Stress during pregnancy can certainly cause health issues. But did you know it might also affect the sex of the baby?
Researchers from Columbia University Irving Medical Center recently conducted a study to explore the effects of maternal prenatal stress.
To do so, they examined 187 women ages 18-25. The participants completed questionnaires, diaries and daily physical reports that assessed their psychological and physical well-being.
About 17% of the subjects were psychologically stressed or struggling with depression and anxiety, while 16% of them were physically stressed because of hypertension and high caloric intake. Nearly 67% of them were healthy.
After analyzing the data, the team said moms-to-be who were physically or psychologically stressed were less likely to have a boy.
“Other researchers have seen this pattern after social upheavals, such as the 9/11 terrorist attacks in New York City, after which the relative number of male births decreased,” study leader Catherine Monk said in a statement. “This stress in women is likely of long-standing nature; studies have shown that males are more vulnerable to adverse prenatal environments, suggesting that highly stressed women may be less likely to give birth to a male due to the loss of prior male pregnancies, often without even knowing they were pregnant.”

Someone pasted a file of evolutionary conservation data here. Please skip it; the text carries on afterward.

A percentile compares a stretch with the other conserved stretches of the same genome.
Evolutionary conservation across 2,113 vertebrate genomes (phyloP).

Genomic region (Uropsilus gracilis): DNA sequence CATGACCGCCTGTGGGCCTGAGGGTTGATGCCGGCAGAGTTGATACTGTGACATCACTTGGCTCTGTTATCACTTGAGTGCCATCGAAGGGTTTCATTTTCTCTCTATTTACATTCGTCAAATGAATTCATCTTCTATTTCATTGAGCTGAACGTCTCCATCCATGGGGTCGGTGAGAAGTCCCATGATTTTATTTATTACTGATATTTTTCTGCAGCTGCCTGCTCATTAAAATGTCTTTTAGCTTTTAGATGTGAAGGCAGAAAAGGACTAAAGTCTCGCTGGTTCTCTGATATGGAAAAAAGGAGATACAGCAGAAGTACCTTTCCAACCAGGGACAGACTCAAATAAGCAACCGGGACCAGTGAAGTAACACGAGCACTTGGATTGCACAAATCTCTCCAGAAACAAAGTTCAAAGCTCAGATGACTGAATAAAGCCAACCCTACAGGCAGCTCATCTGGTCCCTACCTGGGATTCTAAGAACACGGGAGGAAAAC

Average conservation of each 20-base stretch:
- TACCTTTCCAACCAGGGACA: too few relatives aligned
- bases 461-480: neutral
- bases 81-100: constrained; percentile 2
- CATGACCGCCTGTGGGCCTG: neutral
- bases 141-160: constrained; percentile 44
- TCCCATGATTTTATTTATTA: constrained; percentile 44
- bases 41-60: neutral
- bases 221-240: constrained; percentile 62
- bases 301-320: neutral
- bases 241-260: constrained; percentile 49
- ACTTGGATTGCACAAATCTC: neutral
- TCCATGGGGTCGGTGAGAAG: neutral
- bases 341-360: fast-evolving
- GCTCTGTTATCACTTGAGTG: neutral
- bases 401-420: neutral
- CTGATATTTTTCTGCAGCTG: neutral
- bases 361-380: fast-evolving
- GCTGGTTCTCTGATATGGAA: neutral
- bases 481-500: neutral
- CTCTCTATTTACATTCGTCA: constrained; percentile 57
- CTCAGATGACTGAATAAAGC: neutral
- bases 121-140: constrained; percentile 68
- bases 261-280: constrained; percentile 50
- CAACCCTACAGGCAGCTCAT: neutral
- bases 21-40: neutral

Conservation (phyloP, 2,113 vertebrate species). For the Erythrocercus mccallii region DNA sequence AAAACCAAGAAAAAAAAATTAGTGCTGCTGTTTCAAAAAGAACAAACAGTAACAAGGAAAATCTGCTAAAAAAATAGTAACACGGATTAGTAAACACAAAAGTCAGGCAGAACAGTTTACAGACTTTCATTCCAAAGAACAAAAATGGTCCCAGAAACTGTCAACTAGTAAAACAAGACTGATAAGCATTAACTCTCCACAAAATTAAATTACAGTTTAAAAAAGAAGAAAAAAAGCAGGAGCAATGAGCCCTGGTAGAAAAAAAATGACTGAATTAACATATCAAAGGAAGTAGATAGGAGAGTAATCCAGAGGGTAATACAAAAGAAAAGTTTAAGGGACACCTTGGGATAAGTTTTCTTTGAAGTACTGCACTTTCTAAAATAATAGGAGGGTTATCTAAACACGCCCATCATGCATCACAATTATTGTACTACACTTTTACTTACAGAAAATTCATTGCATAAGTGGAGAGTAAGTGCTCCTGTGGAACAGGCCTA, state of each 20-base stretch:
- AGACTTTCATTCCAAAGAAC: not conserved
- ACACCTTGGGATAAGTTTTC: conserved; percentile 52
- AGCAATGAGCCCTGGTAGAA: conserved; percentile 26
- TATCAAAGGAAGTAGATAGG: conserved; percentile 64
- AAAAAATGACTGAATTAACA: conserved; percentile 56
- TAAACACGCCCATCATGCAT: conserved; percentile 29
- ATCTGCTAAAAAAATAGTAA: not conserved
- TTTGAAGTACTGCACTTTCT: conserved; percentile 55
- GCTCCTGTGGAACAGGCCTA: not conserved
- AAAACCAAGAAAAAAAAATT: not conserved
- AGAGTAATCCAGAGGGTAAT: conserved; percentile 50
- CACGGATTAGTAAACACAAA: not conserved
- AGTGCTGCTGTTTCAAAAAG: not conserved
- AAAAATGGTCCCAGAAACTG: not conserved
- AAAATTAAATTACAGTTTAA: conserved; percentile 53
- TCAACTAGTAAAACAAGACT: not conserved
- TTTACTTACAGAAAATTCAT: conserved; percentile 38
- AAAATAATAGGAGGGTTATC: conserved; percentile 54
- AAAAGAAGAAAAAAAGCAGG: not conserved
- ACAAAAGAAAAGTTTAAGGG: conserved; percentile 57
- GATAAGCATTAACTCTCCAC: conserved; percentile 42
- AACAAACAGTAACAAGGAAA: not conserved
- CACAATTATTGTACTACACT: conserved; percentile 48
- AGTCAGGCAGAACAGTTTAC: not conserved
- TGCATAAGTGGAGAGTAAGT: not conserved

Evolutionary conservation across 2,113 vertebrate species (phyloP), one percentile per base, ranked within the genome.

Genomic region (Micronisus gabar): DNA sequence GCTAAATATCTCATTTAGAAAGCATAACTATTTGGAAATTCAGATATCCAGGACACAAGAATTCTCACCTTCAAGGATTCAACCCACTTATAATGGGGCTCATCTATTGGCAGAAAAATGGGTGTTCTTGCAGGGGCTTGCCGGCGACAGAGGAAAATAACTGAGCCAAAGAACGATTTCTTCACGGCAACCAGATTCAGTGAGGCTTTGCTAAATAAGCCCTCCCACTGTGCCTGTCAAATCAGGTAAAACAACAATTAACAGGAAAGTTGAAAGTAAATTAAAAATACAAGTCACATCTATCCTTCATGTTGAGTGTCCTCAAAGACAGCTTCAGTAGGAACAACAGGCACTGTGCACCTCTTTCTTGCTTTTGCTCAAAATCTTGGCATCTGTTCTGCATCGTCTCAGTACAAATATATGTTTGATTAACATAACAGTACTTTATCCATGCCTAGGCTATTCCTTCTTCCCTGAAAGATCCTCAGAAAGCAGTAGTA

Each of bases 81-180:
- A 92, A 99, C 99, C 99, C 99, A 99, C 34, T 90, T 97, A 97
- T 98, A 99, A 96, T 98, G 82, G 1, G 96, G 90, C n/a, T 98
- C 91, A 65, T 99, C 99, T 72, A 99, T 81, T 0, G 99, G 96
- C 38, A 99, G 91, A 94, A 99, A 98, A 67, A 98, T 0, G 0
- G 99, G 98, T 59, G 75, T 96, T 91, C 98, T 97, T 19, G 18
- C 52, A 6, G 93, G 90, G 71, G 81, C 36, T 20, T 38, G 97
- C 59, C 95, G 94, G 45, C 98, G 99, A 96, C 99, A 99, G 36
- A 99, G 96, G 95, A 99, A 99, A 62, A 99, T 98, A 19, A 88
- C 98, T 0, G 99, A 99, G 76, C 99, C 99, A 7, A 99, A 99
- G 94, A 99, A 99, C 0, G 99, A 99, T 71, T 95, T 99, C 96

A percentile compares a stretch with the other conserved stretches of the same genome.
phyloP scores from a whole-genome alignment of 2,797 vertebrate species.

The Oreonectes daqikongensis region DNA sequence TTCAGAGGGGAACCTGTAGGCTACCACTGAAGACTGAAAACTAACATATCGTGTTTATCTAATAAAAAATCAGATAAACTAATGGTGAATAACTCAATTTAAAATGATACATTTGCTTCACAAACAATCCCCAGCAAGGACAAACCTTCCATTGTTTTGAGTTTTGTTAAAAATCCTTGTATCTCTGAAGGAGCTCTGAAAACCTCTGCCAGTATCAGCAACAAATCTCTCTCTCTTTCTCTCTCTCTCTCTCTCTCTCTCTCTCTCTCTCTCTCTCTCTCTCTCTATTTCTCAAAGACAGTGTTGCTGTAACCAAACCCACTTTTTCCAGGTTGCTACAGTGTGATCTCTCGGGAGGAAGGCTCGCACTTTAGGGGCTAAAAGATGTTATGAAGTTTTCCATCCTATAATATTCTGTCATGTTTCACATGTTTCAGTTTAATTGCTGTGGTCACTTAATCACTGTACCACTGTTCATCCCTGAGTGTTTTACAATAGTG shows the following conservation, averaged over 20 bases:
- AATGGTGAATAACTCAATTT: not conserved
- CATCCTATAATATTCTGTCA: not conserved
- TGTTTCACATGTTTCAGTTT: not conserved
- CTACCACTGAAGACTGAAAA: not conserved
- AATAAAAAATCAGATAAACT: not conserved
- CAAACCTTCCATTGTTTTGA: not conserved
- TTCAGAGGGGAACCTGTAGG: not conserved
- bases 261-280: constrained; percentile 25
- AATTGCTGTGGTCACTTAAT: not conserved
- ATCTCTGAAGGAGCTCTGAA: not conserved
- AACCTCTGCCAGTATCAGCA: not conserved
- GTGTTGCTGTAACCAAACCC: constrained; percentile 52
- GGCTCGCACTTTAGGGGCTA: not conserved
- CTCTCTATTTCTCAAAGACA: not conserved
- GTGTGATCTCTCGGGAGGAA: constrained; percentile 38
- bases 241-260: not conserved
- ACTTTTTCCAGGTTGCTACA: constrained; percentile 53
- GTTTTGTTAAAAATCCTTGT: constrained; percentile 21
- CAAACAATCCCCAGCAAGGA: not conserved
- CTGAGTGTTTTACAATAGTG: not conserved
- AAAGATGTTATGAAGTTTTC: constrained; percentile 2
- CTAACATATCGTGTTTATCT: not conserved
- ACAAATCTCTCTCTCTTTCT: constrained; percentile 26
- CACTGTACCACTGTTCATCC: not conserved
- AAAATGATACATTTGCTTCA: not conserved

The team also found physically stressed moms were more likely to give birth prematurely, compared to non-stressed mothers.
Additionally, physically stressed women gave birth to more fetuses with a reduced heart rate, and psychologically stressed mothers had more birth complications.
Although they did not examine why a mother’s stress levels might affect her fetus, they said “high levels of stress can raise levels of stress hormones like cortisol in the uterus, which in turn can affect the fetus.”
The scientists now hope to continue their studies to emphasize the importance of social support for expecting mothers.
“Screening for depression and anxiety are gradually becoming a routine part of prenatal practice,” Monk said. “But while our study was small, the results suggest enhancing social support is potentially an effective target for clinical intervention.”
Read more about the findings, which were published in the journal PNAS, the Proceedings of the National Academy of Sciences.
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